SOURCE: UNTV CH
ASPECT RATIO: 16:9
DATELINE: 27 August 2021, GENEVA, SWITZERLAND
1.Exterior wide shot, United Nations flag flying.
“ We are preparing for around 500 thousand new refugees in the region, this is a worst case scenario. Our planning figures are based on an analysis of ongoing social, economic, political and the security situation. The purpose of the figures is to enable us to plan and preposition important assistance so that urgent interventions can be scaled up quickly, efficiently as possible and if needed”.
3.Exterior mid shot, United Nations flag flying
5.Exterior wide shot, United Nations flag flying
7.Exterior mid shot, United Nations flag flying
8.SOUNDBITE: (ENGLISH) Wafaa Saeed Abdelatef, Director, Coordination Division, UN OCHA: ”We remain short of 800 million dollars. This is needed urgently because the level of supply now are being stretched, because also we are coming to winter and we need there is also not only the scale of the funding, but the urgency of the funding and we need these funds to be flexible”.
9.Exterior wide shot, United Nations flag flying
11.Exterior wide shot, United Nations flag flying
Around 500,000 new Afghan refugees are expected in the region by the end of the year, the UN Refugee Agency (UNHCR), said on Friday, at the presentation of the Regional Preparedness and Emergency Plan for Afghan Refugees. Appealing to all countries neighbouring Afghanistan to keep their borders open to those seeking to escape the intensifying crisis, the agency envisaged this number as “a worst-case scenario”. Based on an analysis of ongoing social, economic, political and the security situation, “the purpose of the figures is to enable us to plan and preposition important assistance so that urgent interventions can be scaled up quickly, efficiently as possible and if needed” Kelly Clements, Deputy High Commissioner, UNHCR said.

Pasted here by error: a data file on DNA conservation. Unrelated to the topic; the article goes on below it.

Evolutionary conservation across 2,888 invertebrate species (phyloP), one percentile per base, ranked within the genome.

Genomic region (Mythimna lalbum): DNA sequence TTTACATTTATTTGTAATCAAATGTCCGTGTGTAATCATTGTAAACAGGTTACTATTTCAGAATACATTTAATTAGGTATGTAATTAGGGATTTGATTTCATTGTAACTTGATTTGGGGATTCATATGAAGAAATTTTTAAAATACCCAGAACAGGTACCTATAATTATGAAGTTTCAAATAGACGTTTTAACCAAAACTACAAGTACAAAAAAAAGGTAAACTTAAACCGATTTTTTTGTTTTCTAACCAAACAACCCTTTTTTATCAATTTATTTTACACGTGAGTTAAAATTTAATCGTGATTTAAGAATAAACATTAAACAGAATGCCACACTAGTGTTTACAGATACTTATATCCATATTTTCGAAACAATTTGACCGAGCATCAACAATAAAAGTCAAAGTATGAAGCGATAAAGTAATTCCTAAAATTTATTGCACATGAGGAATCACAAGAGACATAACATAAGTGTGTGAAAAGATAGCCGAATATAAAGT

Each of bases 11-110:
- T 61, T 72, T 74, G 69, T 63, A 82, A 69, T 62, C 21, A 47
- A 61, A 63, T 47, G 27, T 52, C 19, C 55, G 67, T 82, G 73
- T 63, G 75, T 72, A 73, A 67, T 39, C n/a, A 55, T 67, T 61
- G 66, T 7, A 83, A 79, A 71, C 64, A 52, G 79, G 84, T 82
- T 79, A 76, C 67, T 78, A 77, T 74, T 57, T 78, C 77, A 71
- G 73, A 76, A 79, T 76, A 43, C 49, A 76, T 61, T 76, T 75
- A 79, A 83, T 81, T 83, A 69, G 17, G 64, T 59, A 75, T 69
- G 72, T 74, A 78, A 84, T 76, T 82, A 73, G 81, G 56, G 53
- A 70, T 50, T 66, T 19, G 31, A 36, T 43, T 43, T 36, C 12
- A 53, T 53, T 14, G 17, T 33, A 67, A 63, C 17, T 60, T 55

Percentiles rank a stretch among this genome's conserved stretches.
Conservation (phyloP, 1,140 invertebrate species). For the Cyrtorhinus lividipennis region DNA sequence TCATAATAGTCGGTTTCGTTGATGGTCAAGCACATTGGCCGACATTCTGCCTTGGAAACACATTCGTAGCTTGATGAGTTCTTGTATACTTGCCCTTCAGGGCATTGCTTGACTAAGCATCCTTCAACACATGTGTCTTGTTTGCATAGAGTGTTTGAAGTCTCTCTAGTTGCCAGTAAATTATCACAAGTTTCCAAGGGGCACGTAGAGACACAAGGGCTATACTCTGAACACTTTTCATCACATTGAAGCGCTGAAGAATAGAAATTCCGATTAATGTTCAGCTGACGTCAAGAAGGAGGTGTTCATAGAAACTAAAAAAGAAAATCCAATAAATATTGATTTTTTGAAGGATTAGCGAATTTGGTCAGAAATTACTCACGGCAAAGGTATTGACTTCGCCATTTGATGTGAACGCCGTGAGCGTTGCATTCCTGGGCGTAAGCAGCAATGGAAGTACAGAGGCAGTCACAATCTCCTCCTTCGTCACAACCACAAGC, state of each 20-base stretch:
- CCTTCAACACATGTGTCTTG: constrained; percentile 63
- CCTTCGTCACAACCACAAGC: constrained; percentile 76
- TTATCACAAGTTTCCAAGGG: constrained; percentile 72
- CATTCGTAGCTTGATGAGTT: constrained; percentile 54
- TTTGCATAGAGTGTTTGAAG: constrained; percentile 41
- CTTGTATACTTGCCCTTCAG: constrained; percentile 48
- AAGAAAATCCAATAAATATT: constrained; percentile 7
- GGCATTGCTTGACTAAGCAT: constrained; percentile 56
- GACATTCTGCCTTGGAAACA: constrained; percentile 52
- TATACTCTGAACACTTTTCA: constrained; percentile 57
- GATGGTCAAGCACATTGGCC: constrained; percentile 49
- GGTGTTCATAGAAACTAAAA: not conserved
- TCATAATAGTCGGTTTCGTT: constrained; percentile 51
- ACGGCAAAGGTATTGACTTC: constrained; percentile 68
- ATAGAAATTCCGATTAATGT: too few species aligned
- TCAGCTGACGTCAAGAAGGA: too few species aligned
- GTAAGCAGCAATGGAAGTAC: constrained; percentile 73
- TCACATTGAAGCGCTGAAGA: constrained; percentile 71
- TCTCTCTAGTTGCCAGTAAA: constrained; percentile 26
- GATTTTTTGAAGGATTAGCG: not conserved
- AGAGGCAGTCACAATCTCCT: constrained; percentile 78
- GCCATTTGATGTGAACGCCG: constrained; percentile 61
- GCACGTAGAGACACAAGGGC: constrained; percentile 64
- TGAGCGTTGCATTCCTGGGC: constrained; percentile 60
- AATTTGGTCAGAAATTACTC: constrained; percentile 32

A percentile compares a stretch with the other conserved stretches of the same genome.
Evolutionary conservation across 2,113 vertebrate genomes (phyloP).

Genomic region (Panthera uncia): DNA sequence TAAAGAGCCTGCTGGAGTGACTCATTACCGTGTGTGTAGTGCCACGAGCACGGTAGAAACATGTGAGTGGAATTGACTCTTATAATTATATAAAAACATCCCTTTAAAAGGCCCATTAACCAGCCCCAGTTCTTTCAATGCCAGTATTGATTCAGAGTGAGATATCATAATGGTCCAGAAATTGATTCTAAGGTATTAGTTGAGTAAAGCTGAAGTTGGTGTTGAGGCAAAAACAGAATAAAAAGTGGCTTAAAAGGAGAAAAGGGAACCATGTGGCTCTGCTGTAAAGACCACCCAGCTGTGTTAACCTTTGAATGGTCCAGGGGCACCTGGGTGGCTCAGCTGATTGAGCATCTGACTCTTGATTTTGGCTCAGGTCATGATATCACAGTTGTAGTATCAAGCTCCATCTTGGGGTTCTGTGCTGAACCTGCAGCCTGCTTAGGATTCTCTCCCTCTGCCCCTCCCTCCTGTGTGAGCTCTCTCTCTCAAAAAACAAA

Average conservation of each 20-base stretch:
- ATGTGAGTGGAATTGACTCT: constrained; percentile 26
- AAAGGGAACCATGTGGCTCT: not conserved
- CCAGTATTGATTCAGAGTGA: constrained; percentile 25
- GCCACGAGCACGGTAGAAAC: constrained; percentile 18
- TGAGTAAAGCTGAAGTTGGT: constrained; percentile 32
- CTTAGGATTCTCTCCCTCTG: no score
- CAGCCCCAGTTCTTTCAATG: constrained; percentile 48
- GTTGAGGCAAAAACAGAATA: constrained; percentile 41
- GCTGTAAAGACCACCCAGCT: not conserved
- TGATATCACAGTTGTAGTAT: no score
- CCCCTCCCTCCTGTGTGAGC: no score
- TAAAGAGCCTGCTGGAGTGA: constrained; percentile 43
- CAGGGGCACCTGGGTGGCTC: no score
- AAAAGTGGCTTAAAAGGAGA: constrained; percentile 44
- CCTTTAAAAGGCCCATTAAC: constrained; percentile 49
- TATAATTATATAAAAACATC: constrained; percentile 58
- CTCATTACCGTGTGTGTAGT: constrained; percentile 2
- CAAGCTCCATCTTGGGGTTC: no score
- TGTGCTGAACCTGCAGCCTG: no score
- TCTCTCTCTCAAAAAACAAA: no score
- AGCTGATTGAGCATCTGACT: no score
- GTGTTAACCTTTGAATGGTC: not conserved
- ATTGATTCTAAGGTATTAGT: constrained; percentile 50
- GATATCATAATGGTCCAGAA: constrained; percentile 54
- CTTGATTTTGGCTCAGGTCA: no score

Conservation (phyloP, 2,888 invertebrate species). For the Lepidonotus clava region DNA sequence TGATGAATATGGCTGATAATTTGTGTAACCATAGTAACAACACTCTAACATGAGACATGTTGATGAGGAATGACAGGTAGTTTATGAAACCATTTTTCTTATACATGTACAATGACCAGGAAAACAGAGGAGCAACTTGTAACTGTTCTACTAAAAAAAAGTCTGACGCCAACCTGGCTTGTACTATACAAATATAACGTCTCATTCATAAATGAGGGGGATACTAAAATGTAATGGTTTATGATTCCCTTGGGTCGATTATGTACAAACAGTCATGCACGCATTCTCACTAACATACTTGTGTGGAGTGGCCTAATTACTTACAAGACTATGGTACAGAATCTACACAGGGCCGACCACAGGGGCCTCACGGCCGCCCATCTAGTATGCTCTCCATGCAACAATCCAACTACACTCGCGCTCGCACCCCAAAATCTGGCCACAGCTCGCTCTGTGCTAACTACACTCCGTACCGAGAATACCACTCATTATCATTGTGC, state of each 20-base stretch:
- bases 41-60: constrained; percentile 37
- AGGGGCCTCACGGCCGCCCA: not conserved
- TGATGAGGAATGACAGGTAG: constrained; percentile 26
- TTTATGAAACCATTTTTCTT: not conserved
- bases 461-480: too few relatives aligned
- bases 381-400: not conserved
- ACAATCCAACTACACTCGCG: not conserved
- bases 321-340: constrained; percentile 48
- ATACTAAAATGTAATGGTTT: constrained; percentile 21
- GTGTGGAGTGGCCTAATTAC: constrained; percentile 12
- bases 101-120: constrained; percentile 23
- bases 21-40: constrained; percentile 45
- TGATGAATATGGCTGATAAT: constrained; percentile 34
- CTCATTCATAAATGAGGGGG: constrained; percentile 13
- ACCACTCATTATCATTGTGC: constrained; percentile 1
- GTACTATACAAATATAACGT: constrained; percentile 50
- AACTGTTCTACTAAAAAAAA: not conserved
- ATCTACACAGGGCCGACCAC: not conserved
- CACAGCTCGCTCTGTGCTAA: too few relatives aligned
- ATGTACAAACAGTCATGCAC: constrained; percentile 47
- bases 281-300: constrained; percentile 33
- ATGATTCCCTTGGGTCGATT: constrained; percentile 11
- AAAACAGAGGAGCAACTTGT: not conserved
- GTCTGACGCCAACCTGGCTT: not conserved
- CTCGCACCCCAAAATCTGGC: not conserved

The plan is seeking a total of $299 million dollars to support the activities of UN agencies this year, including the UNHCR, the World Food Program and the United Nations Children’s Fund (UNICEF), as well as NGOs, with which the United Nations works. “This is about contingency planning. It is not the actual response,” said Ms Clements. “Increased and immediate funding will allow us to preposition core relief items and be ready for emergency interventions”. The UNHCR Deputy High Commissioner emphasized that significant movements across borders are not yet taking place and that the greatest needs remain inside the country, where the impacts of the conflict have been compounded by a severe drought and the COVID-19 pandemic.
“We know that growing insecurity and violence this year alone has displaced more than half a million Afghans, 80 per cent of whom are women and children,” Ms Clements said. Najeeba Wazedafost, CEO Asia Pacific Refugee Network described the situation over the past week in Afghanistan as “heartbreaking”. APNOR has received “a vast amount of calls to our Afghan crisis helpline where people have been reporting executions, beatings and clampdown on media and radio stations' '. She added that the Taliban have been carrying out “door to door searches, targeted killings and looting in the capital,” as well as attacking thousands of schools, hospitals and homes.
“All roads leading to and going out of the cities are being closed by the Taliban,” and “hospitals have nearly reached full capacity,” she said. The United Nations Office for the Coordination of Humanitarian Affairs (OCHA) added their voice to the call for funding. “At the beginning of this year, we estimated that around 18 million people are in need of humanitarian assistance,” Wafaa Saeed Abdelatef, Director, Coordination Division, UN OCHA: said, describing it as a “staggering number”. She warned that “a lot has happened and we expect that these needs have actually increased, compounded by conflict, compounded by drought and by Covid-19”. Ms Abdelatef said “flexible funding” needs to be scaled up urgently “ because the level of supplies are being stretched and because winter is coming”.